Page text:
• So nose size and chin widths - isn't this just going to be screwed up for those with mustaches and beards - sort of good for catching almost everyone but Osama binLaden?
    • Re: (Score:3, Insightful)

      by westlake (615356)

      They have caught a couple people but investigated dozens of innocent people.

      In the real world, federal criminal investigations don't play out like Columbo.

      There can be hundreds of possibilities at least worth considering.

       

  • by Anonymous Coward

    I am not normally an alarmist, but the fearmongers of the past 8 years have helped make this happen. This is the beginning of a police state.
    As seen above, there is more money and time spent investigating innocent people than actually capturing guilty. This IS guilty until proven innocent.

    • by jcr (53032)

      This is the beginning of a police state.

      No, this [wikipedia.org] is the beginning of a police state. The federal government has always sought to take power not granted to it in the constitution.

      -jcr

  • by Ukab the Great (87152) on Tuesday October 13, 2009 @11:01AM (#29732859)

    It will recognize threats to society like terrorists, illegal aliens, and UNC fans.

  • disturbing... (Score:3, Informative)

    by ZenDragon (1205104) on Tuesday October 13, 2009 @11:29AM (#29733209)
    All this information collection as of late is getting a bit disturbing. I work for a bank and I had managed to go 28 years without being fingerprinted, until this year. I have nothing to hide nor fear but I definately do not like having my biometric information floating around out there. I could care less about my social security number and all that, its just inforamtion that can not be directly tied to me. However as a law abiding citizen I take issue with ALL of my information being documented. Part of the patriot act required that every employee working for a bank get finger printed, background checked, photographed, etc. Thanks GWB Lets just make it easier for somebody to steal identities. Seems like the cold war all over again except this time its the government ploting a war against its own citizens.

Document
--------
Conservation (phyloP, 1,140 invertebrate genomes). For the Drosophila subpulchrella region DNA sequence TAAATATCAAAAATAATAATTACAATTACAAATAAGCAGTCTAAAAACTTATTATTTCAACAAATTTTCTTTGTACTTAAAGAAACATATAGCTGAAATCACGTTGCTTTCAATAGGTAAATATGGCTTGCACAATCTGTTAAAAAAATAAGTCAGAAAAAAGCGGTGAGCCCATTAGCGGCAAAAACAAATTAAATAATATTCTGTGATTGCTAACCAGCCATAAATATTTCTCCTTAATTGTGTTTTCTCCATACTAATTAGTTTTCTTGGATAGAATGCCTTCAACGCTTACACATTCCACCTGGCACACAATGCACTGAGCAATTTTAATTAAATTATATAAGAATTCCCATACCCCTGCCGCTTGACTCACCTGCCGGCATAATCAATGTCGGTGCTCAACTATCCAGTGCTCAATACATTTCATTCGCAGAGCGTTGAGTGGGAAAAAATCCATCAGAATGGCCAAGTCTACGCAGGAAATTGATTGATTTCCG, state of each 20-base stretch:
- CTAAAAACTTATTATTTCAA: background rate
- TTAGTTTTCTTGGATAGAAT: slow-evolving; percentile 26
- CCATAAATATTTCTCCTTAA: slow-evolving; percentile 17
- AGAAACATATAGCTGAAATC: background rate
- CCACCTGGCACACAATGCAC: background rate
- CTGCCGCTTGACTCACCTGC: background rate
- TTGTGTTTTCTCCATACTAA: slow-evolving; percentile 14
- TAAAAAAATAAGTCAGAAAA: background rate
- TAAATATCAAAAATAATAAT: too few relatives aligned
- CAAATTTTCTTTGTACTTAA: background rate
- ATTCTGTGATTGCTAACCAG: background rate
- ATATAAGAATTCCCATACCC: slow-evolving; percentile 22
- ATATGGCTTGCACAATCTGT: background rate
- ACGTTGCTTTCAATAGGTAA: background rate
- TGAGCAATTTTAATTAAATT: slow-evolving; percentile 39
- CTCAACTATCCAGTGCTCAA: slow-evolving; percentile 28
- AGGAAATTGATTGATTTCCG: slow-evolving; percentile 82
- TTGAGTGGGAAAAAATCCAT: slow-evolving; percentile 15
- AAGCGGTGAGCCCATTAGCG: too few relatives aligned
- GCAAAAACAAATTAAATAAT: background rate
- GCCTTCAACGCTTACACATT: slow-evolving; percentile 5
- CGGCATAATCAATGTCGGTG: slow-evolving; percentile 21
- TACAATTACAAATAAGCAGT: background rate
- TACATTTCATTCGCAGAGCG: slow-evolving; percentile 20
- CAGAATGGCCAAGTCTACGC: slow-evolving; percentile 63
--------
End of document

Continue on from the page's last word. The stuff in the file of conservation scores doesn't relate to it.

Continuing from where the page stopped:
• Re:disturbing... (Score:4, Insightful)

      by drinkypoo (153816) <martin.espinoza@gmail.com> on Tuesday October 13, 2009 @11:58AM (#29733587) Homepage Journal

      Seems like the cold war all over again except this time its the government ploting a war against its own citizens.

      Those who do not understand the lessons of history... The cold war was a war waged by the industrial capitalists of the US and the USSR against the citizens of both nations. The people who benefited most were the robber barons of the military-industrial complex. Some of the workers therein benefited as well, except that the resulting damage to both economies (the extent of which is not yet fully accounted for in this nation) is harmful to them as well in the long run.

  • How long until the FBI does the same kind of end-run around the law by tapping into DMV biometric data? Right now the government can only obtain a person's fingerprints upon being arrested for some reason, but if the FBI adopts the same policy for DMV biometrics as for DMV pictures it could end up with a database of every licensed driver's biometric data without actually keeping such a database itself.

    It seems to me they shouldn't get away with such a thing on a mere technicality of the law.

  • " As the FBI is not authorized to collect and store the photos, they use the North Carolina Division of Motor Vehicles. "

    Perfect example of a government entity CIRCUMVENTING checks and balances installed for a REASON.

    Maybe this reason needs to be reiterated in such terms that the fucking FBI can understand it...then close the loophole that allows this circumvention.

  • Shock G's alter ego Humpty will never get caught by this system. Perhaps we all need to adopt these [google.com]

Our business is run on trust. We trust you will pay in advance.

Working...